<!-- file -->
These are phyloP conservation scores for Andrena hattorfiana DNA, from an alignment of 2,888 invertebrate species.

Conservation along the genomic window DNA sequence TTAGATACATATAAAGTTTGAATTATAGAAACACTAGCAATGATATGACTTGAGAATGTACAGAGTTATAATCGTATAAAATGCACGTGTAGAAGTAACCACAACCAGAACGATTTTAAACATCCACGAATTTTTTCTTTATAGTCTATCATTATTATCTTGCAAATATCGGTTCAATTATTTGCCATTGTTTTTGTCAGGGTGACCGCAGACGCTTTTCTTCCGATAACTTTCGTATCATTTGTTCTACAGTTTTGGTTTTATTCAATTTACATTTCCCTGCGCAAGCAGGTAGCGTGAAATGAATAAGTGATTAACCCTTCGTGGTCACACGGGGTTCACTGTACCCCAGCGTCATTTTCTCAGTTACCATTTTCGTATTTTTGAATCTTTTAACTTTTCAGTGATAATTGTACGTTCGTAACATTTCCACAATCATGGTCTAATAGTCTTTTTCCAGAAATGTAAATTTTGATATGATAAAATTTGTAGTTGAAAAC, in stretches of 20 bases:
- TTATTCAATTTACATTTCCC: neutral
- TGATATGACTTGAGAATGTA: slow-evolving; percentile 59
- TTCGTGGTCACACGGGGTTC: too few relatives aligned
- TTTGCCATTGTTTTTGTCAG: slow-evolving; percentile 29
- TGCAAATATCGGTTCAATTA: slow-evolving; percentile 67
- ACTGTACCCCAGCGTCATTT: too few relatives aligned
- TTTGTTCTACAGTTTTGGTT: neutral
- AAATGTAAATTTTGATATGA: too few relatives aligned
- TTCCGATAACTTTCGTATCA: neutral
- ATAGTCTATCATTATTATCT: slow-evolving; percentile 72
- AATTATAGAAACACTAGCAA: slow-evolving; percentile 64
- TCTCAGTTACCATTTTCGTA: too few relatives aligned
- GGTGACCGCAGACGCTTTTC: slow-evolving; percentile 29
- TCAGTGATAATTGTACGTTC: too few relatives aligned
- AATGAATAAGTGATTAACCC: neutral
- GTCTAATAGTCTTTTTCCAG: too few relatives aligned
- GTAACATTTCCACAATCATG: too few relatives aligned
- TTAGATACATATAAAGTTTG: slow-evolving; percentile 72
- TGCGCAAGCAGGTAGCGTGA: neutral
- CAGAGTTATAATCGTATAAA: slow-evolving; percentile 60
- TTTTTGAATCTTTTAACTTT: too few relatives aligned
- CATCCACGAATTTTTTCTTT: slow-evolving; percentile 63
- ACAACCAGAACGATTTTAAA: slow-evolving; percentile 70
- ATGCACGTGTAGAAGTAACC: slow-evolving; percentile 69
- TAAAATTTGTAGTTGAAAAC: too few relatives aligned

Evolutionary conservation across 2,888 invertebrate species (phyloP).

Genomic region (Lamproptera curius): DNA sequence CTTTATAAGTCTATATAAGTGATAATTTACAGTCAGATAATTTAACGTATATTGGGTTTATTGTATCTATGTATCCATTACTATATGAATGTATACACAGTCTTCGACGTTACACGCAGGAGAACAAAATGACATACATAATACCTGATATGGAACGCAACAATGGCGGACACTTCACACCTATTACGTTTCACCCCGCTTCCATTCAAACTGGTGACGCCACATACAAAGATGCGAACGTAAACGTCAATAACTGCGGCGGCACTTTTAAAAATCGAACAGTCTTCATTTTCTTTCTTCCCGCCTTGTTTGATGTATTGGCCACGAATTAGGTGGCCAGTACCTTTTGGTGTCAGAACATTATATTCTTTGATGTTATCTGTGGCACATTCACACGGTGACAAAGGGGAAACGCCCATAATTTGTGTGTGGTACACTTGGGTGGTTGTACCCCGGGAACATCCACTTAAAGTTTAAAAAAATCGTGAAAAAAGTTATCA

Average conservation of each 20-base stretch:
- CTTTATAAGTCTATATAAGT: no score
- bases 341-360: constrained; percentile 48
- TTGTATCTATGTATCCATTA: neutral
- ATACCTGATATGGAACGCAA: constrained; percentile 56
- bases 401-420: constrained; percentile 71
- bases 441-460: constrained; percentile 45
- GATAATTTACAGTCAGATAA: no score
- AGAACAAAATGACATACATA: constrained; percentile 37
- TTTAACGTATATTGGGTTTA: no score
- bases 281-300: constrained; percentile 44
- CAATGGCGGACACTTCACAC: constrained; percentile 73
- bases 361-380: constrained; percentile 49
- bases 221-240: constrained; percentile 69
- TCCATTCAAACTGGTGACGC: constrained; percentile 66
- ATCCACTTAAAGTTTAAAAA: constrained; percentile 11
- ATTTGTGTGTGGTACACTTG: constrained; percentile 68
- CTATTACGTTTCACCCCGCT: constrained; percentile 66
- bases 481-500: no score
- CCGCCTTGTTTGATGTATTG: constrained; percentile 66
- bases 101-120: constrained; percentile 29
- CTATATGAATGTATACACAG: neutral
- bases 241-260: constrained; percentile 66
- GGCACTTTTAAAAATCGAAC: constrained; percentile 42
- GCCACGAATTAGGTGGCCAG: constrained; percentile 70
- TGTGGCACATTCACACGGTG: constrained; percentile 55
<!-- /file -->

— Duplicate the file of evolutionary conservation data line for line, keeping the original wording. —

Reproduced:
These are phyloP conservation scores for Andrena hattorfiana DNA, from an alignment of 2,888 invertebrate species.

Conservation along the genomic window DNA sequence TTAGATACATATAAAGTTTGAATTATAGAAACACTAGCAATGATATGACTTGAGAATGTACAGAGTTATAATCGTATAAAATGCACGTGTAGAAGTAACCACAACCAGAACGATTTTAAACATCCACGAATTTTTTCTTTATAGTCTATCATTATTATCTTGCAAATATCGGTTCAATTATTTGCCATTGTTTTTGTCAGGGTGACCGCAGACGCTTTTCTTCCGATAACTTTCGTATCATTTGTTCTACAGTTTTGGTTTTATTCAATTTACATTTCCCTGCGCAAGCAGGTAGCGTGAAATGAATAAGTGATTAACCCTTCGTGGTCACACGGGGTTCACTGTACCCCAGCGTCATTTTCTCAGTTACCATTTTCGTATTTTTGAATCTTTTAACTTTTCAGTGATAATTGTACGTTCGTAACATTTCCACAATCATGGTCTAATAGTCTTTTTCCAGAAATGTAAATTTTGATATGATAAAATTTGTAGTTGAAAAC, in stretches of 20 bases:
- TTATTCAATTTACATTTCCC: neutral
- TGATATGACTTGAGAATGTA: slow-evolving; percentile 59
- TTCGTGGTCACACGGGGTTC: too few relatives aligned
- TTTGCCATTGTTTTTGTCAG: slow-evolving; percentile 29
- TGCAAATATCGGTTCAATTA: slow-evolving; percentile 67
- ACTGTACCCCAGCGTCATTT: too few relatives aligned
- TTTGTTCTACAGTTTTGGTT: neutral
- AAATGTAAATTTTGATATGA: too few relatives aligned
- TTCCGATAACTTTCGTATCA: neutral
- ATAGTCTATCATTATTATCT: slow-evolving; percentile 72
- AATTATAGAAACACTAGCAA: slow-evolving; percentile 64
- TCTCAGTTACCATTTTCGTA: too few relatives aligned
- GGTGACCGCAGACGCTTTTC: slow-evolving; percentile 29
- TCAGTGATAATTGTACGTTC: too few relatives aligned
- AATGAATAAGTGATTAACCC: neutral
- GTCTAATAGTCTTTTTCCAG: too few relatives aligned
- GTAACATTTCCACAATCATG: too few relatives aligned
- TTAGATACATATAAAGTTTG: slow-evolving; percentile 72
- TGCGCAAGCAGGTAGCGTGA: neutral
- CAGAGTTATAATCGTATAAA: slow-evolving; percentile 60
- TTTTTGAATCTTTTAACTTT: too few relatives aligned
- CATCCACGAATTTTTTCTTT: slow-evolving; percentile 63
- ACAACCAGAACGATTTTAAA: slow-evolving; percentile 70
- ATGCACGTGTAGAAGTAACC: slow-evolving; percentile 69
- TAAAATTTGTAGTTGAAAAC: too few relatives aligned

Evolutionary conservation across 2,888 invertebrate species (phyloP).

Genomic region (Lamproptera curius): DNA sequence CTTTATAAGTCTATATAAGTGATAATTTACAGTCAGATAATTTAACGTATATTGGGTTTATTGTATCTATGTATCCATTACTATATGAATGTATACACAGTCTTCGACGTTACACGCAGGAGAACAAAATGACATACATAATACCTGATATGGAACGCAACAATGGCGGACACTTCACACCTATTACGTTTCACCCCGCTTCCATTCAAACTGGTGACGCCACATACAAAGATGCGAACGTAAACGTCAATAACTGCGGCGGCACTTTTAAAAATCGAACAGTCTTCATTTTCTTTCTTCCCGCCTTGTTTGATGTATTGGCCACGAATTAGGTGGCCAGTACCTTTTGGTGTCAGAACATTATATTCTTTGATGTTATCTGTGGCACATTCACACGGTGACAAAGGGGAAACGCCCATAATTTGTGTGTGGTACACTTGGGTGGTTGTACCCCGGGAACATCCACTTAAAGTTTAAAAAAATCGTGAAAAAAGTTATCA

Average conservation of each 20-base stretch:
- CTTTATAAGTCTATATAAGT: no score
- bases 341-360: constrained; percentile 48
- TTGTATCTATGTATCCATTA: neutral
- ATACCTGATATGGAACGCAA: constrained; percentile 56
- bases 401-420: constrained; percentile 71
- bases 441-460: constrained; percentile 45
- GATAATTTACAGTCAGATAA: no score
- AGAACAAAATGACATACATA: constrained; percentile 37
- TTTAACGTATATTGGGTTTA: no score
- bases 281-300: constrained; percentile 44
- CAATGGCGGACACTTCACAC: constrained; percentile 73
- bases 361-380: constrained; percentile 49
- bases 221-240: constrained; percentile 69
- TCCATTCAAACTGGTGACGC: constrained; percentile 66
- ATCCACTTAAAGTTTAAAAA: constrained; percentile 11
- ATTTGTGTGTGGTACACTTG: constrained; percentile 68
- CTATTACGTTTCACCCCGCT: constrained; percentile 66
- bases 481-500: no score
- CCGCCTTGTTTGATGTATTG: constrained; percentile 66
- bases 101-120: constrained; percentile 29
- CTATATGAATGTATACACAG: neutral
- bases 241-260: constrained; percentile 66
- GGCACTTTTAAAAATCGAAC: constrained; percentile 42
- GCCACGAATTAGGTGGCCAG: constrained; percentile 70
- TGTGGCACATTCACACGGTG: constrained; percentile 55